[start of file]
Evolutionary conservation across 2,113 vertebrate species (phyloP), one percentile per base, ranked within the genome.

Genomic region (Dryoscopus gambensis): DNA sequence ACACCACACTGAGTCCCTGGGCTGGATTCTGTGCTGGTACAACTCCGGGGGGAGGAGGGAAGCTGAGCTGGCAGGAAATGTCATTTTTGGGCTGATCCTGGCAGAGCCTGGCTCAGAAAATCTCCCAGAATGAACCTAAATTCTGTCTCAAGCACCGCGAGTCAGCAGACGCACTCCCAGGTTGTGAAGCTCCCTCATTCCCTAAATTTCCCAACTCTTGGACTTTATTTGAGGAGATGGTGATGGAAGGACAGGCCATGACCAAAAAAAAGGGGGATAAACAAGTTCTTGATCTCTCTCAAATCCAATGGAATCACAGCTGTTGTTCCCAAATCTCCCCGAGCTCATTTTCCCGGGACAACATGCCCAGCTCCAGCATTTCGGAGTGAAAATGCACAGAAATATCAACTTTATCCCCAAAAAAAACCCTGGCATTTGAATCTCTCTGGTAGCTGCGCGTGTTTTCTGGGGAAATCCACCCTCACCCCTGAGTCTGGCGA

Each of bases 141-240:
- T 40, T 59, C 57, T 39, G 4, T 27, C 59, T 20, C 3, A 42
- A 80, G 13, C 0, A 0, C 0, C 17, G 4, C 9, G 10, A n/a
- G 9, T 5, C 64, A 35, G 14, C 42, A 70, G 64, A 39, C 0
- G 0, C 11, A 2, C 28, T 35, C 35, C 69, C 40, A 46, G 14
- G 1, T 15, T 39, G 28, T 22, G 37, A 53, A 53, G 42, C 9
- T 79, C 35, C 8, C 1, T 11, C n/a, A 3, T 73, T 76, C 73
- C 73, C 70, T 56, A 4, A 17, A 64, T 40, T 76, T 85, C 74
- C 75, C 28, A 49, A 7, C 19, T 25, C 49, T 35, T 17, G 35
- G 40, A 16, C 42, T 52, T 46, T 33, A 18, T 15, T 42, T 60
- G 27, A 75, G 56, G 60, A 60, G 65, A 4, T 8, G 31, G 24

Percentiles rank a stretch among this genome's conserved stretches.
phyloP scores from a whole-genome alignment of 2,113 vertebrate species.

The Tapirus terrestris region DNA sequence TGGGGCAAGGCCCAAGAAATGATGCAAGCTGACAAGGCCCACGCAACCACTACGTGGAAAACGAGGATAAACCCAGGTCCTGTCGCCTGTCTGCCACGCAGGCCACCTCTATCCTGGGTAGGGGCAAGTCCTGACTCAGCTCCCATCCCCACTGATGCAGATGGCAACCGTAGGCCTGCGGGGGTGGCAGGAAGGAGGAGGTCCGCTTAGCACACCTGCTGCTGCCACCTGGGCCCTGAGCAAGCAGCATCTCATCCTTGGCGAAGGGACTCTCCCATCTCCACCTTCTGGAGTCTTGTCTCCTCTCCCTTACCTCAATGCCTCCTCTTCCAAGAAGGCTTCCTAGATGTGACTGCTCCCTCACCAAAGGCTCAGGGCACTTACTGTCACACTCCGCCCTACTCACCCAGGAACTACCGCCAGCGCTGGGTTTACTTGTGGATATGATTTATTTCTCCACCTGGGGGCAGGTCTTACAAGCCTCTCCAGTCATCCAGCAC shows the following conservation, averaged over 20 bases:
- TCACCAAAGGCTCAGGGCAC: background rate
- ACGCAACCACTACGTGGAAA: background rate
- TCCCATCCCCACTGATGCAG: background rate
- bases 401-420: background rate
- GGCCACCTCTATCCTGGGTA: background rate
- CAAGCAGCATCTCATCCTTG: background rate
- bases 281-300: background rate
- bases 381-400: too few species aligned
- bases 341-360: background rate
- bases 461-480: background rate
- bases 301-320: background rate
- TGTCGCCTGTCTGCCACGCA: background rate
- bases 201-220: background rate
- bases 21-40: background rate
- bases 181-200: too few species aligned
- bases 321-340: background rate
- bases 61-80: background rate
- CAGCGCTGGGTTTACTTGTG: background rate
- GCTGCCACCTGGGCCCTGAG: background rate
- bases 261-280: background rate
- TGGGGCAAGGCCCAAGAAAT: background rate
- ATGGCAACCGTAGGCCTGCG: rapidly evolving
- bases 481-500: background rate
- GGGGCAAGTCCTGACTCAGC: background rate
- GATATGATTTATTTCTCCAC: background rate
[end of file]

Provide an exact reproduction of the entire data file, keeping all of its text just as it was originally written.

Evolutionary conservation across 2,113 vertebrate species (phyloP), one percentile per base, ranked within the genome.

Genomic region (Dryoscopus gambensis): DNA sequence ACACCACACTGAGTCCCTGGGCTGGATTCTGTGCTGGTACAACTCCGGGGGGAGGAGGGAAGCTGAGCTGGCAGGAAATGTCATTTTTGGGCTGATCCTGGCAGAGCCTGGCTCAGAAAATCTCCCAGAATGAACCTAAATTCTGTCTCAAGCACCGCGAGTCAGCAGACGCACTCCCAGGTTGTGAAGCTCCCTCATTCCCTAAATTTCCCAACTCTTGGACTTTATTTGAGGAGATGGTGATGGAAGGACAGGCCATGACCAAAAAAAAGGGGGATAAACAAGTTCTTGATCTCTCTCAAATCCAATGGAATCACAGCTGTTGTTCCCAAATCTCCCCGAGCTCATTTTCCCGGGACAACATGCCCAGCTCCAGCATTTCGGAGTGAAAATGCACAGAAATATCAACTTTATCCCCAAAAAAAACCCTGGCATTTGAATCTCTCTGGTAGCTGCGCGTGTTTTCTGGGGAAATCCACCCTCACCCCTGAGTCTGGCGA

Each of bases 141-240:
- T 40, T 59, C 57, T 39, G 4, T 27, C 59, T 20, C 3, A 42
- A 80, G 13, C 0, A 0, C 0, C 17, G 4, C 9, G 10, A n/a
- G 9, T 5, C 64, A 35, G 14, C 42, A 70, G 64, A 39, C 0
- G 0, C 11, A 2, C 28, T 35, C 35, C 69, C 40, A 46, G 14
- G 1, T 15, T 39, G 28, T 22, G 37, A 53, A 53, G 42, C 9
- T 79, C 35, C 8, C 1, T 11, C n/a, A 3, T 73, T 76, C 73
- C 73, C 70, T 56, A 4, A 17, A 64, T 40, T 76, T 85, C 74
- C 75, C 28, A 49, A 7, C 19, T 25, C 49, T 35, T 17, G 35
- G 40, A 16, C 42, T 52, T 46, T 33, A 18, T 15, T 42, T 60
- G 27, A 75, G 56, G 60, A 60, G 65, A 4, T 8, G 31, G 24

Percentiles rank a stretch among this genome's conserved stretches.
phyloP scores from a whole-genome alignment of 2,113 vertebrate species.

The Tapirus terrestris region DNA sequence TGGGGCAAGGCCCAAGAAATGATGCAAGCTGACAAGGCCCACGCAACCACTACGTGGAAAACGAGGATAAACCCAGGTCCTGTCGCCTGTCTGCCACGCAGGCCACCTCTATCCTGGGTAGGGGCAAGTCCTGACTCAGCTCCCATCCCCACTGATGCAGATGGCAACCGTAGGCCTGCGGGGGTGGCAGGAAGGAGGAGGTCCGCTTAGCACACCTGCTGCTGCCACCTGGGCCCTGAGCAAGCAGCATCTCATCCTTGGCGAAGGGACTCTCCCATCTCCACCTTCTGGAGTCTTGTCTCCTCTCCCTTACCTCAATGCCTCCTCTTCCAAGAAGGCTTCCTAGATGTGACTGCTCCCTCACCAAAGGCTCAGGGCACTTACTGTCACACTCCGCCCTACTCACCCAGGAACTACCGCCAGCGCTGGGTTTACTTGTGGATATGATTTATTTCTCCACCTGGGGGCAGGTCTTACAAGCCTCTCCAGTCATCCAGCAC shows the following conservation, averaged over 20 bases:
- TCACCAAAGGCTCAGGGCAC: background rate
- ACGCAACCACTACGTGGAAA: background rate
- TCCCATCCCCACTGATGCAG: background rate
- bases 401-420: background rate
- GGCCACCTCTATCCTGGGTA: background rate
- CAAGCAGCATCTCATCCTTG: background rate
- bases 281-300: background rate
- bases 381-400: too few species aligned
- bases 341-360: background rate
- bases 461-480: background rate
- bases 301-320: background rate
- TGTCGCCTGTCTGCCACGCA: background rate
- bases 201-220: background rate
- bases 21-40: background rate
- bases 181-200: too few species aligned
- bases 321-340: background rate
- bases 61-80: background rate
- CAGCGCTGGGTTTACTTGTG: background rate
- GCTGCCACCTGGGCCCTGAG: background rate
- bases 261-280: background rate
- TGGGGCAAGGCCCAAGAAAT: background rate
- ATGGCAACCGTAGGCCTGCG: rapidly evolving
- bases 481-500: background rate
- GGGGCAAGTCCTGACTCAGC: background rate
- GATATGATTTATTTCTCCAC: background rate